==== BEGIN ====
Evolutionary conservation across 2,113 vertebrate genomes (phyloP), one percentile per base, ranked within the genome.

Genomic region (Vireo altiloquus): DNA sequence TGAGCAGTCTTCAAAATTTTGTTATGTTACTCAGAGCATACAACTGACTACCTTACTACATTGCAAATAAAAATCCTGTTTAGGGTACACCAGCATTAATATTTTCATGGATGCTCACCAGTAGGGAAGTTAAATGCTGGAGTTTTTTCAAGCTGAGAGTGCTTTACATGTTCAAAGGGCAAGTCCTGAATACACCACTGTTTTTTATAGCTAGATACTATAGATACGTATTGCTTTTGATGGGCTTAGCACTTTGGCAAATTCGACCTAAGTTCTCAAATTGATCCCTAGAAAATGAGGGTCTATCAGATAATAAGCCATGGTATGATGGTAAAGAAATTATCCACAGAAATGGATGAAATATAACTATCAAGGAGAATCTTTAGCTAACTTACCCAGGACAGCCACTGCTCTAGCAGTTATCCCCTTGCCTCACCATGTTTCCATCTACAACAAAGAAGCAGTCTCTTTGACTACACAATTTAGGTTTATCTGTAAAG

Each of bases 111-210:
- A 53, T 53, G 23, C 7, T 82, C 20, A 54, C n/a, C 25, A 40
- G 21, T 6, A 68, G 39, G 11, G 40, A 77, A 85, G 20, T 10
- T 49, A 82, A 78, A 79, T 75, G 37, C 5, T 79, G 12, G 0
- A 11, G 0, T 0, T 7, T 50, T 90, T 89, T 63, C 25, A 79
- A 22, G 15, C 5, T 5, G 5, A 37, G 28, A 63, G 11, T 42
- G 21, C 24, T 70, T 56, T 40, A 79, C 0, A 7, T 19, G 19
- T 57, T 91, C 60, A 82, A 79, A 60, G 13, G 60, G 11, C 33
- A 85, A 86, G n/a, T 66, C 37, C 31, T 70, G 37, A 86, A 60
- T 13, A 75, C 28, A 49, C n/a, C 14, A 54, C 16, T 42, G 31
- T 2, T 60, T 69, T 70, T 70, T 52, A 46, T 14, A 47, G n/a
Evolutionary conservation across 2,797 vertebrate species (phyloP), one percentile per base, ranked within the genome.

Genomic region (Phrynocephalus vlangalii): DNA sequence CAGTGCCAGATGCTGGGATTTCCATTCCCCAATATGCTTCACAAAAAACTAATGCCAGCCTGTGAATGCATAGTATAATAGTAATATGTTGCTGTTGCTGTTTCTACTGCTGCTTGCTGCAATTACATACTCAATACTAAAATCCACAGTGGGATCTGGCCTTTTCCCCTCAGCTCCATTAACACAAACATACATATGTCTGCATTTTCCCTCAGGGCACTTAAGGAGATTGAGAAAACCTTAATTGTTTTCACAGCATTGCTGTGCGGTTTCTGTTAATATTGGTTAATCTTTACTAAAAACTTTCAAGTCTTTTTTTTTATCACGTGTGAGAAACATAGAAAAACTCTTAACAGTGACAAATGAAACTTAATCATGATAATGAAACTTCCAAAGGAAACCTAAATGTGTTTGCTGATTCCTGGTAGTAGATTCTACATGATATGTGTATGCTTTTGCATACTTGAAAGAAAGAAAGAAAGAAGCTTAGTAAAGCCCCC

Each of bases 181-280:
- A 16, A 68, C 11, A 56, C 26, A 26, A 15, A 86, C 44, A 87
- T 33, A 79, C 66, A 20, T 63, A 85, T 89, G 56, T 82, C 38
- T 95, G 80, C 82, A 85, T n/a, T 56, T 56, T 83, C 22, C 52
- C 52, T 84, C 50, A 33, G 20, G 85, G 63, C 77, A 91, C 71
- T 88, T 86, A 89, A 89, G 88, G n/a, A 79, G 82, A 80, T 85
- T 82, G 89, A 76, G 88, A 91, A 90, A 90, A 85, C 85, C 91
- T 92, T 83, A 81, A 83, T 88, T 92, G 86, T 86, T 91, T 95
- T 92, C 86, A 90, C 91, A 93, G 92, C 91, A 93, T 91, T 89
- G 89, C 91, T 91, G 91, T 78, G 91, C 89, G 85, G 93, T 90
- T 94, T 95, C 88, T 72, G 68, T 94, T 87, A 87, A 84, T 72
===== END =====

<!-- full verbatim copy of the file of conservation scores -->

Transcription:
Evolutionary conservation across 2,113 vertebrate genomes (phyloP), one percentile per base, ranked within the genome.

Genomic region (Vireo altiloquus): DNA sequence TGAGCAGTCTTCAAAATTTTGTTATGTTACTCAGAGCATACAACTGACTACCTTACTACATTGCAAATAAAAATCCTGTTTAGGGTACACCAGCATTAATATTTTCATGGATGCTCACCAGTAGGGAAGTTAAATGCTGGAGTTTTTTCAAGCTGAGAGTGCTTTACATGTTCAAAGGGCAAGTCCTGAATACACCACTGTTTTTTATAGCTAGATACTATAGATACGTATTGCTTTTGATGGGCTTAGCACTTTGGCAAATTCGACCTAAGTTCTCAAATTGATCCCTAGAAAATGAGGGTCTATCAGATAATAAGCCATGGTATGATGGTAAAGAAATTATCCACAGAAATGGATGAAATATAACTATCAAGGAGAATCTTTAGCTAACTTACCCAGGACAGCCACTGCTCTAGCAGTTATCCCCTTGCCTCACCATGTTTCCATCTACAACAAAGAAGCAGTCTCTTTGACTACACAATTTAGGTTTATCTGTAAAG

Each of bases 111-210:
- A 53, T 53, G 23, C 7, T 82, C 20, A 54, C n/a, C 25, A 40
- G 21, T 6, A 68, G 39, G 11, G 40, A 77, A 85, G 20, T 10
- T 49, A 82, A 78, A 79, T 75, G 37, C 5, T 79, G 12, G 0
- A 11, G 0, T 0, T 7, T 50, T 90, T 89, T 63, C 25, A 79
- A 22, G 15, C 5, T 5, G 5, A 37, G 28, A 63, G 11, T 42
- G 21, C 24, T 70, T 56, T 40, A 79, C 0, A 7, T 19, G 19
- T 57, T 91, C 60, A 82, A 79, A 60, G 13, G 60, G 11, C 33
- A 85, A 86, G n/a, T 66, C 37, C 31, T 70, G 37, A 86, A 60
- T 13, A 75, C 28, A 49, C n/a, C 14, A 54, C 16, T 42, G 31
- T 2, T 60, T 69, T 70, T 70, T 52, A 46, T 14, A 47, G n/a
Evolutionary conservation across 2,797 vertebrate species (phyloP), one percentile per base, ranked within the genome.

Genomic region (Phrynocephalus vlangalii): DNA sequence CAGTGCCAGATGCTGGGATTTCCATTCCCCAATATGCTTCACAAAAAACTAATGCCAGCCTGTGAATGCATAGTATAATAGTAATATGTTGCTGTTGCTGTTTCTACTGCTGCTTGCTGCAATTACATACTCAATACTAAAATCCACAGTGGGATCTGGCCTTTTCCCCTCAGCTCCATTAACACAAACATACATATGTCTGCATTTTCCCTCAGGGCACTTAAGGAGATTGAGAAAACCTTAATTGTTTTCACAGCATTGCTGTGCGGTTTCTGTTAATATTGGTTAATCTTTACTAAAAACTTTCAAGTCTTTTTTTTTATCACGTGTGAGAAACATAGAAAAACTCTTAACAGTGACAAATGAAACTTAATCATGATAATGAAACTTCCAAAGGAAACCTAAATGTGTTTGCTGATTCCTGGTAGTAGATTCTACATGATATGTGTATGCTTTTGCATACTTGAAAGAAAGAAAGAAAGAAGCTTAGTAAAGCCCCC

Each of bases 181-280:
- A 16, A 68, C 11, A 56, C 26, A 26, A 15, A 86, C 44, A 87
- T 33, A 79, C 66, A 20, T 63, A 85, T 89, G 56, T 82, C 38
- T 95, G 80, C 82, A 85, T n/a, T 56, T 56, T 83, C 22, C 52
- C 52, T 84, C 50, A 33, G 20, G 85, G 63, C 77, A 91, C 71
- T 88, T 86, A 89, A 89, G 88, G n/a, A 79, G 82, A 80, T 85
- T 82, G 89, A 76, G 88, A 91, A 90, A 90, A 85, C 85, C 91
- T 92, T 83, A 81, A 83, T 88, T 92, G 86, T 86, T 91, T 95
- T 92, C 86, A 90, C 91, A 93, G 92, C 91, A 93, T 91, T 89
- G 89, C 91, T 91, G 91, T 78, G 91, C 89, G 85, G 93, T 90
- T 94, T 95, C 88, T 72, G 68, T 94, T 87, A 87, A 84, T 72